“They’re markers to them of these high points,” she said. “It becomes a very positive, reinforcing thing.”
Blips of posting happy moments can have a cumulative positive effect, too.
“They allow us to document the process of life,” Rutledge said. “This little amount of appreciation, cumulatively, has a big impact. … All of these images we’re posting, these bits and pieces of life, are essentially these moments of gratitude.”
Use it as a map for the future. The things we’re drawn to on social media can be signposts for things that we should incorporate into our lives, Kaiser suggested.
“If you’re finding yourself drawn to pictures of beautiful sunsets, you should be going to more of them,” Kaiser said, adding that social media can be used as a puzzle piece toward pursuing a happier life.
Kaiser suggests making a list of what you consider the “real” you — things you enjoy, like playing shortstop in softball or cuddling your Pomeranian. “Those are things that you want to keep on doing, things that make you happy and that you’re excited about sharing,” she said.
Consider a social media journal, Rutledge said. Write down what you’re using and why — if you’re bored, for example, or what led you to the site.
Use it as motivation. In the same way you create a list of things you enjoy, doing, start writing down what you would like to do or need more of.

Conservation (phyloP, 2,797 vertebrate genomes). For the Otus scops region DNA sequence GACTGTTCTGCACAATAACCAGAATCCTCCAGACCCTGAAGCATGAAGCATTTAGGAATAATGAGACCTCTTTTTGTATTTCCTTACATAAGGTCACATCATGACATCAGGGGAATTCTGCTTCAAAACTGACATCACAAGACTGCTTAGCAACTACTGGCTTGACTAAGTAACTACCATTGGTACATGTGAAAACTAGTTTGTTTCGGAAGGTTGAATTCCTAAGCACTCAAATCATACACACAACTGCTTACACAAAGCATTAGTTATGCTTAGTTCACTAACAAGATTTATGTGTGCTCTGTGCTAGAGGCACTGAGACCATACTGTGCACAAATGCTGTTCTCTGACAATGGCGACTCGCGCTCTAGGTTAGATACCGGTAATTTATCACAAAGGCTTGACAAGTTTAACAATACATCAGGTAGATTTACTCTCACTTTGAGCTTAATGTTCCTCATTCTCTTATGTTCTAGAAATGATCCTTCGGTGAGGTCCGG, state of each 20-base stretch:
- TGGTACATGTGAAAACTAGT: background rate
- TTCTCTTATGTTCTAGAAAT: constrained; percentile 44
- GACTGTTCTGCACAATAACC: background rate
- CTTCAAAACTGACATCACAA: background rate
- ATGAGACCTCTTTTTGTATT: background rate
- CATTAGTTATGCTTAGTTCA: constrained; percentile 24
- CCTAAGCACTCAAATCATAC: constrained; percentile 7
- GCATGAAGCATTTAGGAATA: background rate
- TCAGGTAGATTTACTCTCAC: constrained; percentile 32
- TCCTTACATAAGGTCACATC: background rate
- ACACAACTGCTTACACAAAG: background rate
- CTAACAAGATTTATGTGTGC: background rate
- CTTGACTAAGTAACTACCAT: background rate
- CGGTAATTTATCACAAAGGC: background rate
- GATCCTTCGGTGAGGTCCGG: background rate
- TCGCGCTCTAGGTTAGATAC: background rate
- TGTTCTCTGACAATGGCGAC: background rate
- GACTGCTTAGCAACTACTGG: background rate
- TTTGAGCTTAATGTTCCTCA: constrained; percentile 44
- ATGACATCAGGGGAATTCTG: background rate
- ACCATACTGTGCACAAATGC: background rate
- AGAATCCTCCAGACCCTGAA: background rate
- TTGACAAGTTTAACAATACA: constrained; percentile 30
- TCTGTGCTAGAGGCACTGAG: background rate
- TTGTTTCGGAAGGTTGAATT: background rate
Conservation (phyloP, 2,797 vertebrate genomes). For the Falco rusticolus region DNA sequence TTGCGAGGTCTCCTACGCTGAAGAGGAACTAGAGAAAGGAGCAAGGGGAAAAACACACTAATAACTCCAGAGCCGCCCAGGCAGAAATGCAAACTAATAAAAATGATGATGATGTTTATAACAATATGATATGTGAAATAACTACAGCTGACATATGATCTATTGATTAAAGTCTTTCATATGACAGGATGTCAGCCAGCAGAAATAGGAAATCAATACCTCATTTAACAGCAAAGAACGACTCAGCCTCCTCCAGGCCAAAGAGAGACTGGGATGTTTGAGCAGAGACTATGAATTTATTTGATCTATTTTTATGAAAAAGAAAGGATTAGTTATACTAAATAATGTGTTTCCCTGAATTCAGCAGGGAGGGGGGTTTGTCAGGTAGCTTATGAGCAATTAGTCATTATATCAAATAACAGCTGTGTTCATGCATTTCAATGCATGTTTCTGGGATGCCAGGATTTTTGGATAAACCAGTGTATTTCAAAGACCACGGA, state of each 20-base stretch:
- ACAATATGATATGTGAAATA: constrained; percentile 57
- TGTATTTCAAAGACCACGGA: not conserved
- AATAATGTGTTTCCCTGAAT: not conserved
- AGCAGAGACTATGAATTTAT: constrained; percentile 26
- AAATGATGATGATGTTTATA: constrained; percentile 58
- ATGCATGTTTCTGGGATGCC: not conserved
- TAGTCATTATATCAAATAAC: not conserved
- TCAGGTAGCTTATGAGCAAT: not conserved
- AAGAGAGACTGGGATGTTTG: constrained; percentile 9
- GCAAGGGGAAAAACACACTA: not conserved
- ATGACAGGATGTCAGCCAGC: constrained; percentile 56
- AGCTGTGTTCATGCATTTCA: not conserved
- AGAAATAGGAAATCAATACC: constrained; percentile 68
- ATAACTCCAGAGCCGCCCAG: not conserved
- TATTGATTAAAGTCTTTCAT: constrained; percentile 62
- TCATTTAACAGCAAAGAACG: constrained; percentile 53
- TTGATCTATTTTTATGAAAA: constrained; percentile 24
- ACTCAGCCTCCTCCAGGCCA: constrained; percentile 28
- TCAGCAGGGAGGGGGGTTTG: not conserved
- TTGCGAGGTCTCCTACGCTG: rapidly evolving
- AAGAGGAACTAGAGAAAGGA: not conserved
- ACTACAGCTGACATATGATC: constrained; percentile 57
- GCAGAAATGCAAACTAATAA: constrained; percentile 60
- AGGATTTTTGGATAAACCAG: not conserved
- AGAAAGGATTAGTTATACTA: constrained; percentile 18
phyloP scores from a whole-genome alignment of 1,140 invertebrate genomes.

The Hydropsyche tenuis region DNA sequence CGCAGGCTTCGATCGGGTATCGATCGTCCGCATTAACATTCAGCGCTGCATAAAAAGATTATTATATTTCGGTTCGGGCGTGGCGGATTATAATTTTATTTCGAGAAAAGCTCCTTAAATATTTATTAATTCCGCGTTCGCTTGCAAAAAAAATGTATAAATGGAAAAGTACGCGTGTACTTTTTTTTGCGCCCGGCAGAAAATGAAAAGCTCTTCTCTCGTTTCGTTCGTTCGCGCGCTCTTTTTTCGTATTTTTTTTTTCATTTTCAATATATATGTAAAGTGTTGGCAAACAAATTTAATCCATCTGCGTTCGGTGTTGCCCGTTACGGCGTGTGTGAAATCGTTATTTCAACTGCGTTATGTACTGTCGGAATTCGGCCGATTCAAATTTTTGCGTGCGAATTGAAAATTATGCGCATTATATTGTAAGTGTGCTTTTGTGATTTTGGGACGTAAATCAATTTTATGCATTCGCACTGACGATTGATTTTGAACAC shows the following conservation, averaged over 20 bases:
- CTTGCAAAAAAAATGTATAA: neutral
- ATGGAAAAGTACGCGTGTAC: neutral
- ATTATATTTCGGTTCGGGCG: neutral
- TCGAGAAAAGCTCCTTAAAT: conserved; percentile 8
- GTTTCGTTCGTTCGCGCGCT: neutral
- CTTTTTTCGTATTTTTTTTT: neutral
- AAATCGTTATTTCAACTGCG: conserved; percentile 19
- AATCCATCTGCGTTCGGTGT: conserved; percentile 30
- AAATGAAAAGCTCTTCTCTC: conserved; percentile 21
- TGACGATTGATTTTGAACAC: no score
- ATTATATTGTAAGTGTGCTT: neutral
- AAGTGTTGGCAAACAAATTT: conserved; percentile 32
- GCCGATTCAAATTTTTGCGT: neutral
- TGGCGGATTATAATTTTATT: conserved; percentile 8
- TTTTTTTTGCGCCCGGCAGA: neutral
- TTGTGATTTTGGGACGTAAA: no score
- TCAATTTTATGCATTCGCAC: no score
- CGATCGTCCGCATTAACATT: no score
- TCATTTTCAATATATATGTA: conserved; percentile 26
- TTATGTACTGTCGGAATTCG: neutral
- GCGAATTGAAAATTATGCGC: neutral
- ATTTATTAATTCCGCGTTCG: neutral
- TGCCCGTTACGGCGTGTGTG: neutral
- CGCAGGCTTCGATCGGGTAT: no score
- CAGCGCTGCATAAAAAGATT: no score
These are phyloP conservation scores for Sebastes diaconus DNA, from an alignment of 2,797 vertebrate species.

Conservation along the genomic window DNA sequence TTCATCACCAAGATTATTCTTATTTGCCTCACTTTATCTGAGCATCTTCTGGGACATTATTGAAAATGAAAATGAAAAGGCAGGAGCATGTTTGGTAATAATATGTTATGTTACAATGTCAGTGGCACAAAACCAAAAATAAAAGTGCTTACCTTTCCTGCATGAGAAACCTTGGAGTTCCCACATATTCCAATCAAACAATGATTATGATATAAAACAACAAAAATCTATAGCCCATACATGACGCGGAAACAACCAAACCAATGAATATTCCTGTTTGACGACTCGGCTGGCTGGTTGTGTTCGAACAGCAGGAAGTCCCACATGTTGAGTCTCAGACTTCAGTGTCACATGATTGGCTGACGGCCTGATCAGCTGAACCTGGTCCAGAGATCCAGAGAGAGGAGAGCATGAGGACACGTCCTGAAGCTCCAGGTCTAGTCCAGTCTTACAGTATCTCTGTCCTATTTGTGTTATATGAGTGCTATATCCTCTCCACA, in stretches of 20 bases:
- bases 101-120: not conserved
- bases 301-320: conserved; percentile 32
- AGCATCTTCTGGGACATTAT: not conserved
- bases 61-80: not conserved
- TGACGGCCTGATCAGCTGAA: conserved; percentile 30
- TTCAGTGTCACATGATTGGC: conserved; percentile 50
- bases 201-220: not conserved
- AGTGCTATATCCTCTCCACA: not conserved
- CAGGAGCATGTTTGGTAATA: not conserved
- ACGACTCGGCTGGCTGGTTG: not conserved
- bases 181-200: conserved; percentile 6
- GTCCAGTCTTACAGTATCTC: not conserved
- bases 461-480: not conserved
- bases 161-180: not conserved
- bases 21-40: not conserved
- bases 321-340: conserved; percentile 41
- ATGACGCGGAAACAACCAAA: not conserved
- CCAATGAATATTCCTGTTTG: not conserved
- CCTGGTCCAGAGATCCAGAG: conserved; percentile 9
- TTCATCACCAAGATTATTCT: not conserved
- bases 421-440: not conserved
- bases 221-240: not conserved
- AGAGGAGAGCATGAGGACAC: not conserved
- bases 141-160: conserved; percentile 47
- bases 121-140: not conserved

“Sometimes looking at other people’s social media makes us feel inadequate, so that serves to be a reminder that we do (need) things in our life that make us happy,” Kaiser said. “It might be pictures of me doing physical activities, it might be more vacation, it might be, ‘I want my mate to give me more flowers.’”
Also, start making notes of what you need to do to accomplish having those things in your life. Jot down ideas of people to ask, if you’re not sure. Perhaps check in with a friend who constantly posts fantastic food photos, asking how she learned to cook that way.
“If you see that someone is posting something that you wish you were doing, then you should go do that,” Kaiser said. “You can make those things happen in your life, and work toward making that happen.”
Plan a trip. Plot a new job.
Jealousy or discouragement need to be replaced with more constructive emotions, Kaiser said. “It can be a springboard for you to make your life better.”
Use it to reinforce positive emotions. Kitley said it’s key to make sure that whatever social media page you’re visiting — whether it’s on Facebook, Twitter or Instagram — you are navigating a positive virtual environment. If it’s creating feelings that are more negative than positive, consider scaling back.
Sometimes, this is dependent on your own attitude; other times, it may be colored by circumstances in your life.
For example, Kaiser said, “If you’re in huge financial trouble and all of your friends are going on vacation in the summer, it’s probably best not to look.”
Use it — but lighten up. Stepping back from the temptation to tap out a post can lead to more enjoyment too.
Recently, Kitley said, she was having a great time with her children, and she wanted to post a photo. Wrangling the four kids into a frame made her reconsider.
“I had this moment of, ‘This is ridiculous. Just put the phone down, and enjoy being with them in the moment,’” she said. “It shouldn’t just be something (to) post on social media.”
Remember, life’s happiest moments occur far from a screen.
©2015 Chicago Tribune
Visit the Chicago Tribune at www.chicagotribune.com
Distributed by Tribune Content Agency, LLC.